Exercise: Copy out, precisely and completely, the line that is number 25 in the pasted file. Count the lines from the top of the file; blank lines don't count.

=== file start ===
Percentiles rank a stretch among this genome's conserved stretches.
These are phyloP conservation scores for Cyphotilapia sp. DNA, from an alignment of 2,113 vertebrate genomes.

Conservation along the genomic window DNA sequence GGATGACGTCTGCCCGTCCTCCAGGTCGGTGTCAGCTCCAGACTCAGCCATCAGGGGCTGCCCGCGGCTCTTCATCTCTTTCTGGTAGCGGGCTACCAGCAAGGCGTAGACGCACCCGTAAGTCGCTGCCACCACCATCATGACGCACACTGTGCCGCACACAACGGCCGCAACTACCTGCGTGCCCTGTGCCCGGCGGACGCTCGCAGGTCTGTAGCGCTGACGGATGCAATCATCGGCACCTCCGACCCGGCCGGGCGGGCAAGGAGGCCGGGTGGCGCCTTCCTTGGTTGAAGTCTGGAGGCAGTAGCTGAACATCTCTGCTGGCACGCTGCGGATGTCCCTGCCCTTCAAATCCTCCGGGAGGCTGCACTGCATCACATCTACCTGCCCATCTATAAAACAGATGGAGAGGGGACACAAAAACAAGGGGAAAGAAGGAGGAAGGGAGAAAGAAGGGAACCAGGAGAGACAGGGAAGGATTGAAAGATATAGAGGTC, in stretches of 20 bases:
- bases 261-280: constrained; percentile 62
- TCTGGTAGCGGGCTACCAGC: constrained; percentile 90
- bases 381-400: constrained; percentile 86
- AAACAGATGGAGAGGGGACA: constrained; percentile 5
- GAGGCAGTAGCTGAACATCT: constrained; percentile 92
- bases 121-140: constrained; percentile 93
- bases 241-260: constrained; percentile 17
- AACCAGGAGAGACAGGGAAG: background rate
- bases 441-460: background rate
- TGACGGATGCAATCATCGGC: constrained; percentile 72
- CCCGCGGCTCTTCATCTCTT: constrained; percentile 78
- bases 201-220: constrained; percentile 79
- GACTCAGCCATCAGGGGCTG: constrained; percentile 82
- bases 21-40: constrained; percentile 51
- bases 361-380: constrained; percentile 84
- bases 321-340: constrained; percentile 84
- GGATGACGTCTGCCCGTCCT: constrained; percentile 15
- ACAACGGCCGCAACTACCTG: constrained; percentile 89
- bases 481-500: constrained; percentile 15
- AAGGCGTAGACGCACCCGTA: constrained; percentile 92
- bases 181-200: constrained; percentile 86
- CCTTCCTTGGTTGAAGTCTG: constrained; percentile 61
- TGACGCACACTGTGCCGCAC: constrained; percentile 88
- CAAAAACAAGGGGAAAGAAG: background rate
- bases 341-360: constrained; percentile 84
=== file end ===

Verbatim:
- CCTTCCTTGGTTGAAGTCTG: constrained; percentile 61